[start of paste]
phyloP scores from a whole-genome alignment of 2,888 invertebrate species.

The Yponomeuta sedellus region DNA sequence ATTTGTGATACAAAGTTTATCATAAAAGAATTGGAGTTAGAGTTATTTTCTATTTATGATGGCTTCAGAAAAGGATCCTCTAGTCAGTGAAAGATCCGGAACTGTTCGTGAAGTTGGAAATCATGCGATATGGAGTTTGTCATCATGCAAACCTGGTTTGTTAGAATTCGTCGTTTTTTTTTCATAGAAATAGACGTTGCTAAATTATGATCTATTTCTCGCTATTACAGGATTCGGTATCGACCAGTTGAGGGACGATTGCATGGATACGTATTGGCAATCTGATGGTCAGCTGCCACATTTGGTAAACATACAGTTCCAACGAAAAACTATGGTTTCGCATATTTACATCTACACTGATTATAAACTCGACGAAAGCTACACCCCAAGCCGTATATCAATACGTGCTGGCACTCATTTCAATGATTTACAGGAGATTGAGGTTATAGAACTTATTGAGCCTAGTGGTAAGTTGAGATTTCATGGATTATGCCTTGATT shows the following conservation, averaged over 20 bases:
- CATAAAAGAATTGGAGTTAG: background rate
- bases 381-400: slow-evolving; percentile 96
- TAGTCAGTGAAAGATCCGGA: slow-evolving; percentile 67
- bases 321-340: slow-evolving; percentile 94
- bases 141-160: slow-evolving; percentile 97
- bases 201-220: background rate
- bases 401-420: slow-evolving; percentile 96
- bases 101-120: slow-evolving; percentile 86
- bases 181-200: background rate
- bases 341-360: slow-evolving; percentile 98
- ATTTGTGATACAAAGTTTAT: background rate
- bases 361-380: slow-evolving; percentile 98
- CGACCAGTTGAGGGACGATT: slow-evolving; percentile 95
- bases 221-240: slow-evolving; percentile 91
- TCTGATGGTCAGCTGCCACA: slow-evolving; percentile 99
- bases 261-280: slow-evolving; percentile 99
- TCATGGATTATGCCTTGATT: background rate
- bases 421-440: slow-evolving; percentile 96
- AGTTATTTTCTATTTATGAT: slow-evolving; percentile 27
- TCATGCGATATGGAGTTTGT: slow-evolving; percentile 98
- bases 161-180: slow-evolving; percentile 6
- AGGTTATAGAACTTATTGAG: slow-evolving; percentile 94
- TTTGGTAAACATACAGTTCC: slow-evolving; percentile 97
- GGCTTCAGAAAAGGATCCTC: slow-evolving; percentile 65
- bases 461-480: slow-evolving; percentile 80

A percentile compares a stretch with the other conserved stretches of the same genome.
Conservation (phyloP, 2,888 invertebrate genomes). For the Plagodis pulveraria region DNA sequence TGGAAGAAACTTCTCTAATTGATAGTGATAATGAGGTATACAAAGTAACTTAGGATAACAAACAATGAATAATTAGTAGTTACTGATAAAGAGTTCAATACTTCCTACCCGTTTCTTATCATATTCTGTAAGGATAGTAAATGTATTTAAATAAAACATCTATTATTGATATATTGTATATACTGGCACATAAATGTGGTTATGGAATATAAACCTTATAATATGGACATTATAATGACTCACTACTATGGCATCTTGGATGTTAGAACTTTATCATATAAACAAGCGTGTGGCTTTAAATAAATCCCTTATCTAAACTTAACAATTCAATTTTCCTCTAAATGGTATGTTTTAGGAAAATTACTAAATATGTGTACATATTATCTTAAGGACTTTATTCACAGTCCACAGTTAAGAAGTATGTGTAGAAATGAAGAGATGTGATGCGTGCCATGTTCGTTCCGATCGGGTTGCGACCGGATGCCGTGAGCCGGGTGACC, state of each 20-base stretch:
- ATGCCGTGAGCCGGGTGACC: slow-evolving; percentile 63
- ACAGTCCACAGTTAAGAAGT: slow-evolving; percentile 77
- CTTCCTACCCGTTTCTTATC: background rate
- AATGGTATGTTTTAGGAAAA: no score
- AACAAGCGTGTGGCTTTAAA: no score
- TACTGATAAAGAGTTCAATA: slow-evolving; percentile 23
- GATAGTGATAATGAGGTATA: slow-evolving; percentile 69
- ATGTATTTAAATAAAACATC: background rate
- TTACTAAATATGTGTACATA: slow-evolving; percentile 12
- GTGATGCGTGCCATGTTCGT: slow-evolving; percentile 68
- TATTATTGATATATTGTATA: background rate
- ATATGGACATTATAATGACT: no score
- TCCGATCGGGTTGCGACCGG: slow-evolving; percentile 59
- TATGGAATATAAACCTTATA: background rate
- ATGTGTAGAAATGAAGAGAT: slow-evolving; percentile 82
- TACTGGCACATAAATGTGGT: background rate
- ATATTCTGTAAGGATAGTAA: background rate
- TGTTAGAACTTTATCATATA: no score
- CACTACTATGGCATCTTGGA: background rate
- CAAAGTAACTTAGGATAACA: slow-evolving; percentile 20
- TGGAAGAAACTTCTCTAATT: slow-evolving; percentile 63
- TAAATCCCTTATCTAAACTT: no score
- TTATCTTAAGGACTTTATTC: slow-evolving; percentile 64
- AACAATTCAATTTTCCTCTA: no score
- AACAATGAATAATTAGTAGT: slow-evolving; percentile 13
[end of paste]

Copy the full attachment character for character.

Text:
phyloP scores from a whole-genome alignment of 2,888 invertebrate species.

The Yponomeuta sedellus region DNA sequence ATTTGTGATACAAAGTTTATCATAAAAGAATTGGAGTTAGAGTTATTTTCTATTTATGATGGCTTCAGAAAAGGATCCTCTAGTCAGTGAAAGATCCGGAACTGTTCGTGAAGTTGGAAATCATGCGATATGGAGTTTGTCATCATGCAAACCTGGTTTGTTAGAATTCGTCGTTTTTTTTTCATAGAAATAGACGTTGCTAAATTATGATCTATTTCTCGCTATTACAGGATTCGGTATCGACCAGTTGAGGGACGATTGCATGGATACGTATTGGCAATCTGATGGTCAGCTGCCACATTTGGTAAACATACAGTTCCAACGAAAAACTATGGTTTCGCATATTTACATCTACACTGATTATAAACTCGACGAAAGCTACACCCCAAGCCGTATATCAATACGTGCTGGCACTCATTTCAATGATTTACAGGAGATTGAGGTTATAGAACTTATTGAGCCTAGTGGTAAGTTGAGATTTCATGGATTATGCCTTGATT shows the following conservation, averaged over 20 bases:
- CATAAAAGAATTGGAGTTAG: background rate
- bases 381-400: slow-evolving; percentile 96
- TAGTCAGTGAAAGATCCGGA: slow-evolving; percentile 67
- bases 321-340: slow-evolving; percentile 94
- bases 141-160: slow-evolving; percentile 97
- bases 201-220: background rate
- bases 401-420: slow-evolving; percentile 96
- bases 101-120: slow-evolving; percentile 86
- bases 181-200: background rate
- bases 341-360: slow-evolving; percentile 98
- ATTTGTGATACAAAGTTTAT: background rate
- bases 361-380: slow-evolving; percentile 98
- CGACCAGTTGAGGGACGATT: slow-evolving; percentile 95
- bases 221-240: slow-evolving; percentile 91
- TCTGATGGTCAGCTGCCACA: slow-evolving; percentile 99
- bases 261-280: slow-evolving; percentile 99
- TCATGGATTATGCCTTGATT: background rate
- bases 421-440: slow-evolving; percentile 96
- AGTTATTTTCTATTTATGAT: slow-evolving; percentile 27
- TCATGCGATATGGAGTTTGT: slow-evolving; percentile 98
- bases 161-180: slow-evolving; percentile 6
- AGGTTATAGAACTTATTGAG: slow-evolving; percentile 94
- TTTGGTAAACATACAGTTCC: slow-evolving; percentile 97
- GGCTTCAGAAAAGGATCCTC: slow-evolving; percentile 65
- bases 461-480: slow-evolving; percentile 80

A percentile compares a stretch with the other conserved stretches of the same genome.
Conservation (phyloP, 2,888 invertebrate genomes). For the Plagodis pulveraria region DNA sequence TGGAAGAAACTTCTCTAATTGATAGTGATAATGAGGTATACAAAGTAACTTAGGATAACAAACAATGAATAATTAGTAGTTACTGATAAAGAGTTCAATACTTCCTACCCGTTTCTTATCATATTCTGTAAGGATAGTAAATGTATTTAAATAAAACATCTATTATTGATATATTGTATATACTGGCACATAAATGTGGTTATGGAATATAAACCTTATAATATGGACATTATAATGACTCACTACTATGGCATCTTGGATGTTAGAACTTTATCATATAAACAAGCGTGTGGCTTTAAATAAATCCCTTATCTAAACTTAACAATTCAATTTTCCTCTAAATGGTATGTTTTAGGAAAATTACTAAATATGTGTACATATTATCTTAAGGACTTTATTCACAGTCCACAGTTAAGAAGTATGTGTAGAAATGAAGAGATGTGATGCGTGCCATGTTCGTTCCGATCGGGTTGCGACCGGATGCCGTGAGCCGGGTGACC, state of each 20-base stretch:
- ATGCCGTGAGCCGGGTGACC: slow-evolving; percentile 63
- ACAGTCCACAGTTAAGAAGT: slow-evolving; percentile 77
- CTTCCTACCCGTTTCTTATC: background rate
- AATGGTATGTTTTAGGAAAA: no score
- AACAAGCGTGTGGCTTTAAA: no score
- TACTGATAAAGAGTTCAATA: slow-evolving; percentile 23
- GATAGTGATAATGAGGTATA: slow-evolving; percentile 69
- ATGTATTTAAATAAAACATC: background rate
- TTACTAAATATGTGTACATA: slow-evolving; percentile 12
- GTGATGCGTGCCATGTTCGT: slow-evolving; percentile 68
- TATTATTGATATATTGTATA: background rate
- ATATGGACATTATAATGACT: no score
- TCCGATCGGGTTGCGACCGG: slow-evolving; percentile 59
- TATGGAATATAAACCTTATA: background rate
- ATGTGTAGAAATGAAGAGAT: slow-evolving; percentile 82
- TACTGGCACATAAATGTGGT: background rate
- ATATTCTGTAAGGATAGTAA: background rate
- TGTTAGAACTTTATCATATA: no score
- CACTACTATGGCATCTTGGA: background rate
- CAAAGTAACTTAGGATAACA: slow-evolving; percentile 20
- TGGAAGAAACTTCTCTAATT: slow-evolving; percentile 63
- TAAATCCCTTATCTAAACTT: no score
- TTATCTTAAGGACTTTATTC: slow-evolving; percentile 64
- AACAATTCAATTTTCCTCTA: no score
- AACAATGAATAATTAGTAGT: slow-evolving; percentile 13